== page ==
C 6: V. B. To Have Peace, Teach Peace to Learn It, P 1

V. B. To Have Peace, Teach Peace to Learn It, P 1

1 All who believe in separation have a basic fear of retaliation and abandonment. They believe in attack and rejection, so that is what they perceive and teach and learn. These insane ideas are clearly the result of dissociation and projection. What you teach you are, but it is quite apparent that you can teach wrongly, and can therefore teach yourself wrong. Many thought I was attacking them, even though it was apparent I was not. An insane learner learns strange lessons. What you must recognize is that when you do not share a thought system, you are weakening it. Those who believe in it therefore perceive this as an attack on them. This is because everyone identifies himself with his thought system, and every thought system centers on what you believe you are. If the center of the thought system is true, only truth extends from it. But if a lie is at its center, only deception proceeds from it.


Because I believe in separation I have a basic fear of relation and abandonment. I see that this is true and as long as I continue to believe in this I will teach it through my behavior and through my thoughts. This will reinforce the belief for myself and for others. However, knowing that this belief is in my mind, and knowing that I want my mind to be healed is helpful. I can watch my mind for thoughts that reflect these beliefs and ask for healing.

The whole point of this life is to use it to wake up from the belief in separation, so I don’t want to teach separation through teaching retaliation and abandonment. In order to stop teaching it, I must first realize when I am doing it. So I stay vigilant for this kind of thinking and its projections.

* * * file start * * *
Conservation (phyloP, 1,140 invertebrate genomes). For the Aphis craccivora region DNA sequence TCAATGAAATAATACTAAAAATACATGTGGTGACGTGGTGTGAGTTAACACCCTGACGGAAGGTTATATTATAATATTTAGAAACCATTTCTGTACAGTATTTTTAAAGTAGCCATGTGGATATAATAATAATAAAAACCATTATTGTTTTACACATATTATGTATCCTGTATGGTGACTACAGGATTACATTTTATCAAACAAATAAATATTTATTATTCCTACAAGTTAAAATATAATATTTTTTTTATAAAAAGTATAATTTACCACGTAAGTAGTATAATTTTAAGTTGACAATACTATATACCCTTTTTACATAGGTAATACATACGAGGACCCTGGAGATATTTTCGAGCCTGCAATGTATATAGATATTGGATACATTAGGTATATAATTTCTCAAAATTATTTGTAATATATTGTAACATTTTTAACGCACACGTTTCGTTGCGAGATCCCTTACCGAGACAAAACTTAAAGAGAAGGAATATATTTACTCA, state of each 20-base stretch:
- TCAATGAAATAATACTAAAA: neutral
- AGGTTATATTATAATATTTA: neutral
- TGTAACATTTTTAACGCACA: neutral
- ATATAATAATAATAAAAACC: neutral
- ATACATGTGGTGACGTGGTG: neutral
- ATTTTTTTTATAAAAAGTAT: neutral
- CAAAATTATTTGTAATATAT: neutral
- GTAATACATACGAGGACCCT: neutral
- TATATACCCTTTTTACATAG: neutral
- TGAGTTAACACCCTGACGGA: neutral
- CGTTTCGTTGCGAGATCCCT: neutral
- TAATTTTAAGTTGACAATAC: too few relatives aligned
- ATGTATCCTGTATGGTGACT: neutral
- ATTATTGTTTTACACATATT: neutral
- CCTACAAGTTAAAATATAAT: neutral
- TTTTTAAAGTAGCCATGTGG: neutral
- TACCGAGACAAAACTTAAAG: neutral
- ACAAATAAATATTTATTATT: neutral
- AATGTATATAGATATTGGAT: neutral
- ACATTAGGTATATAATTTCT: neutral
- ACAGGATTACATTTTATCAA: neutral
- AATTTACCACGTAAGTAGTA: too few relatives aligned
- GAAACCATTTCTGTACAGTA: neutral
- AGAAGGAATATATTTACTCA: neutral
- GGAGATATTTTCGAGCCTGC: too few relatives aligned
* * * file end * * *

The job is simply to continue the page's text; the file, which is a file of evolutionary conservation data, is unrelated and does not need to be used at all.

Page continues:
One example I can think of is the belief I sometimes have that someone I care about does not love me. For instance, I will start to miss my daughter and realize I haven’t heard from her in a while. I will text or call and maybe she won’t answer her phone or the text. Then I might start to worry that she is mad at me about something I said or failed to do. I start to think that she is too sensitive and it’s easy to offend her. If I stay with this long enough I will begin to resent her.

If I question this, I see that the only thing that happened is that I miss my daughter and she did not return my call. Everything else is something that I thought based on the belief in abandonment. I believe I can be abandoned and so I project a story of abandonment. I don’t even need the abandonment to actually happen; I can simply perceive that it happened. If I stay with the story soon I am projecting guilt onto her and if I don’t stop my crazy thinking I might start to plan my retaliation. “Fine, if she doesn’t want to talk to me, I don’t want to talk to her.”

Fortunately, I am not that insane anymore, but I can still torture myself with unquestioned beliefs for a long time before I come to my senses. If I don’t allow my thinking to be corrected, I am probably going to teach abandonment and retaliation in some way even if it is subtle. My mom used to be really fond of doing this through martyring herself and expecting us to accept the guilt for her suffering. I catch myself doing this sometimes, too, just mentioning casually that I had been concerned when I didn’t hear back from her right away.

When I hear myself say that kind of thing, I know that I have fallen for the ego again. I don’t want to teach this, but I will do so until I accept healing for the belief driving it. I cannot be abandoned, and therefore I never need to retaliate. There is a lot of ego resistance to this lesson. I cannot break this ugly cycle from within the belief system, but I can accept help from outside it. That is why I have the Holy Spirit, and I call on Him to correct my thinking and to undo what I have done.

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